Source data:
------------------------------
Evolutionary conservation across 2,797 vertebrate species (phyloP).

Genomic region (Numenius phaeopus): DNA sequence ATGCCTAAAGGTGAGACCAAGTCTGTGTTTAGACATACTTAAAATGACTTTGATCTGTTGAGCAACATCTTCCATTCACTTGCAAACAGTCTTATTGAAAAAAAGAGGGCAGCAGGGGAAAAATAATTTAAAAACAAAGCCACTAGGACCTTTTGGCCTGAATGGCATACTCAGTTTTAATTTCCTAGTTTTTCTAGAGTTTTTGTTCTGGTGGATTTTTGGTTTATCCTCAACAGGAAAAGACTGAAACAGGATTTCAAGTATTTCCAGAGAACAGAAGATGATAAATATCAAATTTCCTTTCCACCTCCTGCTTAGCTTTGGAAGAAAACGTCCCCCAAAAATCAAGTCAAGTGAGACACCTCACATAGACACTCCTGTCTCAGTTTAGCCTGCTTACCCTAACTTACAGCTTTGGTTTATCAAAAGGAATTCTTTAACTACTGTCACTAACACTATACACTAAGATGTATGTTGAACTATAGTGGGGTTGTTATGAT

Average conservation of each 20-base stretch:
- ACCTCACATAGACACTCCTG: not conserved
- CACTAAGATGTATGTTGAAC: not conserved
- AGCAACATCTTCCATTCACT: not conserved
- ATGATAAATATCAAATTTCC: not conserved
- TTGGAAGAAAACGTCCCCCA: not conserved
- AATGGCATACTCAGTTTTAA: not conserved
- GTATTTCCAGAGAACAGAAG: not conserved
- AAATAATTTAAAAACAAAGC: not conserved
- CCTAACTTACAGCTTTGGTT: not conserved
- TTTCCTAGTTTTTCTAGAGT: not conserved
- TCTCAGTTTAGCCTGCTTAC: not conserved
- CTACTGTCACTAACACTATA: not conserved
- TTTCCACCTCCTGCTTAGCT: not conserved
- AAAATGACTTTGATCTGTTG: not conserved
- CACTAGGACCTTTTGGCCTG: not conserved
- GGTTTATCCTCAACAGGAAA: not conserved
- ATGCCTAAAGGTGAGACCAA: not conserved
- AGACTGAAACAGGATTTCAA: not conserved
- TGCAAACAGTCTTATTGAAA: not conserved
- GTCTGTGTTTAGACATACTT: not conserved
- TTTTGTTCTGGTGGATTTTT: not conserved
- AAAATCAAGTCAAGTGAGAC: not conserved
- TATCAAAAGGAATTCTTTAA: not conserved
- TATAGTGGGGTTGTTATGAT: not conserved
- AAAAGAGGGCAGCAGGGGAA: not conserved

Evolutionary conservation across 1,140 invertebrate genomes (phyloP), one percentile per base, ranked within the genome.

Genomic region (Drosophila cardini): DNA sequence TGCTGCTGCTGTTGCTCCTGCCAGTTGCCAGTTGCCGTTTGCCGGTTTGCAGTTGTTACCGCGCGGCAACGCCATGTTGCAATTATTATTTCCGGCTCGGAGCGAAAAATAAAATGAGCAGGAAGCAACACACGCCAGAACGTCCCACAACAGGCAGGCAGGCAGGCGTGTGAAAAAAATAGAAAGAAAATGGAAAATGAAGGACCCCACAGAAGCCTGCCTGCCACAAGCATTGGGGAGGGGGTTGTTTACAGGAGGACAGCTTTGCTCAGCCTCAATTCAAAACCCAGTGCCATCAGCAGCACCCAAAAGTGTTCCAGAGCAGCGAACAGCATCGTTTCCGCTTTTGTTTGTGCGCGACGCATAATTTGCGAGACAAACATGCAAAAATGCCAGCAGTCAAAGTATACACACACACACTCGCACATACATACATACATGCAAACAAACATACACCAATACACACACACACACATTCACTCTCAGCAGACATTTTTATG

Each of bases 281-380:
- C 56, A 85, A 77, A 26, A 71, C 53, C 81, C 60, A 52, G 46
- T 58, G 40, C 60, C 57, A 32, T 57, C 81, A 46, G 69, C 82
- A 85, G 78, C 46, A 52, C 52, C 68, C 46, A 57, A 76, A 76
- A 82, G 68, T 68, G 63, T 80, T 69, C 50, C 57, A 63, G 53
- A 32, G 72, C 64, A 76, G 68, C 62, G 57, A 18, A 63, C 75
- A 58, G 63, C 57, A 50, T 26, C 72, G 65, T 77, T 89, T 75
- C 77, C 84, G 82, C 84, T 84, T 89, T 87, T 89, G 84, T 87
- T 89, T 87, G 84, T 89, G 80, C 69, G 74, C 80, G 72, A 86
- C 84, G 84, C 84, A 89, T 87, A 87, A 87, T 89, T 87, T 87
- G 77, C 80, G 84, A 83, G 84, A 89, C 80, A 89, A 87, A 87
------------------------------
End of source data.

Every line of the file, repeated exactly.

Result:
Evolutionary conservation across 2,797 vertebrate species (phyloP).

Genomic region (Numenius phaeopus): DNA sequence ATGCCTAAAGGTGAGACCAAGTCTGTGTTTAGACATACTTAAAATGACTTTGATCTGTTGAGCAACATCTTCCATTCACTTGCAAACAGTCTTATTGAAAAAAAGAGGGCAGCAGGGGAAAAATAATTTAAAAACAAAGCCACTAGGACCTTTTGGCCTGAATGGCATACTCAGTTTTAATTTCCTAGTTTTTCTAGAGTTTTTGTTCTGGTGGATTTTTGGTTTATCCTCAACAGGAAAAGACTGAAACAGGATTTCAAGTATTTCCAGAGAACAGAAGATGATAAATATCAAATTTCCTTTCCACCTCCTGCTTAGCTTTGGAAGAAAACGTCCCCCAAAAATCAAGTCAAGTGAGACACCTCACATAGACACTCCTGTCTCAGTTTAGCCTGCTTACCCTAACTTACAGCTTTGGTTTATCAAAAGGAATTCTTTAACTACTGTCACTAACACTATACACTAAGATGTATGTTGAACTATAGTGGGGTTGTTATGAT

Average conservation of each 20-base stretch:
- ACCTCACATAGACACTCCTG: not conserved
- CACTAAGATGTATGTTGAAC: not conserved
- AGCAACATCTTCCATTCACT: not conserved
- ATGATAAATATCAAATTTCC: not conserved
- TTGGAAGAAAACGTCCCCCA: not conserved
- AATGGCATACTCAGTTTTAA: not conserved
- GTATTTCCAGAGAACAGAAG: not conserved
- AAATAATTTAAAAACAAAGC: not conserved
- CCTAACTTACAGCTTTGGTT: not conserved
- TTTCCTAGTTTTTCTAGAGT: not conserved
- TCTCAGTTTAGCCTGCTTAC: not conserved
- CTACTGTCACTAACACTATA: not conserved
- TTTCCACCTCCTGCTTAGCT: not conserved
- AAAATGACTTTGATCTGTTG: not conserved
- CACTAGGACCTTTTGGCCTG: not conserved
- GGTTTATCCTCAACAGGAAA: not conserved
- ATGCCTAAAGGTGAGACCAA: not conserved
- AGACTGAAACAGGATTTCAA: not conserved
- TGCAAACAGTCTTATTGAAA: not conserved
- GTCTGTGTTTAGACATACTT: not conserved
- TTTTGTTCTGGTGGATTTTT: not conserved
- AAAATCAAGTCAAGTGAGAC: not conserved
- TATCAAAAGGAATTCTTTAA: not conserved
- TATAGTGGGGTTGTTATGAT: not conserved
- AAAAGAGGGCAGCAGGGGAA: not conserved

Evolutionary conservation across 1,140 invertebrate genomes (phyloP), one percentile per base, ranked within the genome.

Genomic region (Drosophila cardini): DNA sequence TGCTGCTGCTGTTGCTCCTGCCAGTTGCCAGTTGCCGTTTGCCGGTTTGCAGTTGTTACCGCGCGGCAACGCCATGTTGCAATTATTATTTCCGGCTCGGAGCGAAAAATAAAATGAGCAGGAAGCAACACACGCCAGAACGTCCCACAACAGGCAGGCAGGCAGGCGTGTGAAAAAAATAGAAAGAAAATGGAAAATGAAGGACCCCACAGAAGCCTGCCTGCCACAAGCATTGGGGAGGGGGTTGTTTACAGGAGGACAGCTTTGCTCAGCCTCAATTCAAAACCCAGTGCCATCAGCAGCACCCAAAAGTGTTCCAGAGCAGCGAACAGCATCGTTTCCGCTTTTGTTTGTGCGCGACGCATAATTTGCGAGACAAACATGCAAAAATGCCAGCAGTCAAAGTATACACACACACACTCGCACATACATACATACATGCAAACAAACATACACCAATACACACACACACACATTCACTCTCAGCAGACATTTTTATG

Each of bases 281-380:
- C 56, A 85, A 77, A 26, A 71, C 53, C 81, C 60, A 52, G 46
- T 58, G 40, C 60, C 57, A 32, T 57, C 81, A 46, G 69, C 82
- A 85, G 78, C 46, A 52, C 52, C 68, C 46, A 57, A 76, A 76
- A 82, G 68, T 68, G 63, T 80, T 69, C 50, C 57, A 63, G 53
- A 32, G 72, C 64, A 76, G 68, C 62, G 57, A 18, A 63, C 75
- A 58, G 63, C 57, A 50, T 26, C 72, G 65, T 77, T 89, T 75
- C 77, C 84, G 82, C 84, T 84, T 89, T 87, T 89, G 84, T 87
- T 89, T 87, G 84, T 89, G 80, C 69, G 74, C 80, G 72, A 86
- C 84, G 84, C 84, A 89, T 87, A 87, A 87, T 89, T 87, T 87
- G 77, C 80, G 84, A 83, G 84, A 89, C 80, A 89, A 87, A 87